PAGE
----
You may have heard that if you overdo it with some medications, you may end up damaging your liver. This is the organ that helps to get the nutrients from the food you eat and eliminate toxins from your body. A new review is suggesting that there are dietary supplements and herbal remedies that are harming the liver. Some of these can even be bought over-the-counter at health or drug stores. Some are even saying that green tea extract does liver damage, really?
There is building evidence that green tea extract, which is popular in the weight loss and body building community, may cause liver damage if taken in high doses. Catechins are the term used for the class of compounds listed as active ingredients in green tea. They deplete some protective cell molecules like glutathione, meant to protect us from injury. In susceptible people, high doses of green tea extract can lead to liver damage.
Epigallocatechin-3-gallate is one of the suspected catechins. There are research findings that show high doses of EGCG may cause toxicity to the kidneys, liver and intestines. After receiving large amounts of EGCG, most patients had higher ALT serum and bilirubin levels which test for liver damage. Most of these cases returned to normal after coming off the high EGCG doses.
The exact amount that is safe isn’t a precise science. Most of the cases of hepatotoxicity tend to be idiosyncratic. This means in one person it may cause toxicity, while another person may be unaffected. The body uses and deals with these compounds differently. In some cases, this is determined by genetics and in others by what you are drinking and eating.
Should you be concerned every time you have some tea? Probably not. Green tea is very safe. It’s unusual for hepatotoxicity to happen with normal consumption. It’s when high concentrations are taken that problems crop up.
One to two cups a day shouldn’t cause you to worry. If you are drinking upwards of four or five cups a day, you may want to cut back. If you are concerned, it’s best you speak with your doctor and let them know the amount, brands and type of tea you’re drinking. If you’re drinking concentrated amounts or matcha, it’s also good to talk to your doctor.
In regard to supplements, you should err on the safe side. Even natural ones can have sideeffects. Speaking to your doctor before starting supplements as well. You may have an underlying problem that gets agitated by the supplement. If you are at a higher risk for developing liver disease, skip supplements (which can have as much as 50 times the polyphenols as tea) and just sip the tea.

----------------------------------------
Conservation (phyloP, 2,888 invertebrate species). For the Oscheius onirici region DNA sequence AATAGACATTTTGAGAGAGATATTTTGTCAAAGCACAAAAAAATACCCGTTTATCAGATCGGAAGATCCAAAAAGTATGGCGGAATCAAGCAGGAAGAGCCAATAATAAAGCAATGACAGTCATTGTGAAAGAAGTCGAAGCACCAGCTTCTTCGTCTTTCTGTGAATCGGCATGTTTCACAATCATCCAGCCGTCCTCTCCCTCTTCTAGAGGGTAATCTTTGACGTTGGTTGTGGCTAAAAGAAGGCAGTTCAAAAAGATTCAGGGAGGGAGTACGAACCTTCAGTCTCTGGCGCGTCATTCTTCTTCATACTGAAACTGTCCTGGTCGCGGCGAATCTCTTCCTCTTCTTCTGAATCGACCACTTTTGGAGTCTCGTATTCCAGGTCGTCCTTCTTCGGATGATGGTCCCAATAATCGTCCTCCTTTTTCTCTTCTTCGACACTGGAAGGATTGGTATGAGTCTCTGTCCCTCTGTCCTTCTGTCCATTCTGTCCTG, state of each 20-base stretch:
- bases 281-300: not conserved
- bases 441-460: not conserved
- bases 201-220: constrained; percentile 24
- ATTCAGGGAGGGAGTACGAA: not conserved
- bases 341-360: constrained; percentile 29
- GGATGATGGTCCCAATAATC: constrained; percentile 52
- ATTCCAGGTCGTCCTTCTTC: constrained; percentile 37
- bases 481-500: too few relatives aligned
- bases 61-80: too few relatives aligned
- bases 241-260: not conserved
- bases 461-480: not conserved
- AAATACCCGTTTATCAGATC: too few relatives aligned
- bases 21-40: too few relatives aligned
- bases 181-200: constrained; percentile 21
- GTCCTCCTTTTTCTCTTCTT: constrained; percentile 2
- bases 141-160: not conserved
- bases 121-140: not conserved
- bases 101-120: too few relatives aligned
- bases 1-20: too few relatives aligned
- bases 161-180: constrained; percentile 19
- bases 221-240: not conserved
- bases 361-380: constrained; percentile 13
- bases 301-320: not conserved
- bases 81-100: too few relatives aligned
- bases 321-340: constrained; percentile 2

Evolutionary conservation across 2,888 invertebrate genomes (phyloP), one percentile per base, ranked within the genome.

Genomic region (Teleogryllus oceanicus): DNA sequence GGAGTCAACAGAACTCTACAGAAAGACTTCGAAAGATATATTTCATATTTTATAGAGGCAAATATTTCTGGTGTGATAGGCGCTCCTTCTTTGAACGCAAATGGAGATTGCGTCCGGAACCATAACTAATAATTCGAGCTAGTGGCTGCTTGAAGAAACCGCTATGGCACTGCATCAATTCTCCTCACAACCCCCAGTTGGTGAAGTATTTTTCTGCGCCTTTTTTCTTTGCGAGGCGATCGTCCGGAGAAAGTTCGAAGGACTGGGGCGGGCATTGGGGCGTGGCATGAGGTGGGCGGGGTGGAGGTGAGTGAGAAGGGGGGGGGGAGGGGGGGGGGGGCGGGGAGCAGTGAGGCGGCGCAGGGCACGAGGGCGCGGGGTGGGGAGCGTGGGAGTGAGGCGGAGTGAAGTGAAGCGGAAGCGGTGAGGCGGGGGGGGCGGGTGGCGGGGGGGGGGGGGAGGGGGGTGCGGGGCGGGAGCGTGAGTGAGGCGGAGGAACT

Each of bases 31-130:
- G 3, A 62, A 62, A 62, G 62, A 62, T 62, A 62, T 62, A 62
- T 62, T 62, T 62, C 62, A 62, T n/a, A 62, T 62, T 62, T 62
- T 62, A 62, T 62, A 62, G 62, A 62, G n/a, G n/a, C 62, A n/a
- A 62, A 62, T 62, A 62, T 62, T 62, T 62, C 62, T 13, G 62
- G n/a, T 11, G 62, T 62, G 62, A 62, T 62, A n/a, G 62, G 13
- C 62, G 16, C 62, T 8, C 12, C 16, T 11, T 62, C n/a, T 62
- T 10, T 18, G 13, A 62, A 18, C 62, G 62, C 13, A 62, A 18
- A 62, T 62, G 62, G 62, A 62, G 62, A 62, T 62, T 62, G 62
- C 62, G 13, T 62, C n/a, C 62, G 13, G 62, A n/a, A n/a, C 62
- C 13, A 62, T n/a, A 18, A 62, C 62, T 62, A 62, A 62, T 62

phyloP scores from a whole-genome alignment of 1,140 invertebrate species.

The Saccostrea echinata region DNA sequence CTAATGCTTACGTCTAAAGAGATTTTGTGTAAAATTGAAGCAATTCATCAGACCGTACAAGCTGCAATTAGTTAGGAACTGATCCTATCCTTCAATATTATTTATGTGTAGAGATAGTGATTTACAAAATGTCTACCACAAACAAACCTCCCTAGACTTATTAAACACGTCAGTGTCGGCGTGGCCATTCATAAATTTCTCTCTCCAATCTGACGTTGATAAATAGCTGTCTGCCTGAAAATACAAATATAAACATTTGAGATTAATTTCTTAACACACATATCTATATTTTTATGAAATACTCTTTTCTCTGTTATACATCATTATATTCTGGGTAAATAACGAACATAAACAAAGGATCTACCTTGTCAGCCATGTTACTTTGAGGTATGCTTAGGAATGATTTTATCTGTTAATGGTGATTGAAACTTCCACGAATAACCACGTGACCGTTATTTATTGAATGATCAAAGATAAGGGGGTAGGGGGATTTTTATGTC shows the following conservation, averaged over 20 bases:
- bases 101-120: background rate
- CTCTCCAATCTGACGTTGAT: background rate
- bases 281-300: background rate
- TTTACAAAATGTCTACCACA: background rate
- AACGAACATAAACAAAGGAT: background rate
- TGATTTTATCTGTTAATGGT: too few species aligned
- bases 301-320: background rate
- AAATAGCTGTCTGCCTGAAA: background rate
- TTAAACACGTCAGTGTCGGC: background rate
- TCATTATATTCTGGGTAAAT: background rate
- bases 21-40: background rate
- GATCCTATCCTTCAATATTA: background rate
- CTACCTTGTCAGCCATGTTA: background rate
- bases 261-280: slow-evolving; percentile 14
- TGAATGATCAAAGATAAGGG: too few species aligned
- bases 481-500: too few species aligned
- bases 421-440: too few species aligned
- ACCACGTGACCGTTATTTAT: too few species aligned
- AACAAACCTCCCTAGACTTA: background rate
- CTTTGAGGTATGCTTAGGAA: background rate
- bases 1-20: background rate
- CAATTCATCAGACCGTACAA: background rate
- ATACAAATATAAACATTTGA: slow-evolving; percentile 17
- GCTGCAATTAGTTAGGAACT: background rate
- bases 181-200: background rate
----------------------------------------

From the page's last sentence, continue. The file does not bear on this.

High temperatures are used to steam green tea leaves. This makes it possible to maintain and extract polyphenols, the important molecules responsible for the health benefits it provides. When consumed in excess, they may cause issues in sensitive people or those on medications.
There are those who will feel irritated, confused or restless. Some may even suffer sleep disorders.
There have been studies showing that caffeine and tannins in green tea can cause allergic reactions. Excess amounts may cause rashes and itching. It’s best to stop taking it and seek a doctor if this occurs.
There have been studies showing that heavy amounts of the caffeine found in green tea can increase toxic levels in your body. This may give some people a stomach ache, diarrhea, nausea, constipation or vomiting. Some may lose their appetite or have less frequent urination.
The National Center for Complementary and Alternative Medicine states green tea extract can harm the kidneys. Sometimes it may cause heart palpitations and some people have had thyroid problems from it.
There are toxic substances such as pyrrolizidine alkaloids that can cause liver problems. Sometimes fatally and for that reason it is no longer sold in edible form in the U.S. You should even use the ointments and creams with caution as the alkaloids can build in the body.
Made from the Piper methysticum roots, kava is a known ceremonial drink in Oceania and sometimes sold for insomnia and anxiety. Because of documented liver damage, it is restricted in Canada, France, Germany, Switzerland and Britain.
Native Americans traditionally used skullcap to treat insomnia, stress and anxiety. It is thought to cause liver trouble. It is often mixed with other herbs so it is unclear where the problems come from.
An extract from the creosote bush, it has been used to help anything from a rash to cancer. It is suspected of causing liverdamage. It may be possible that it is an allergic or immune response, but in some cases, it has been bad enough to warrant emergency transplant.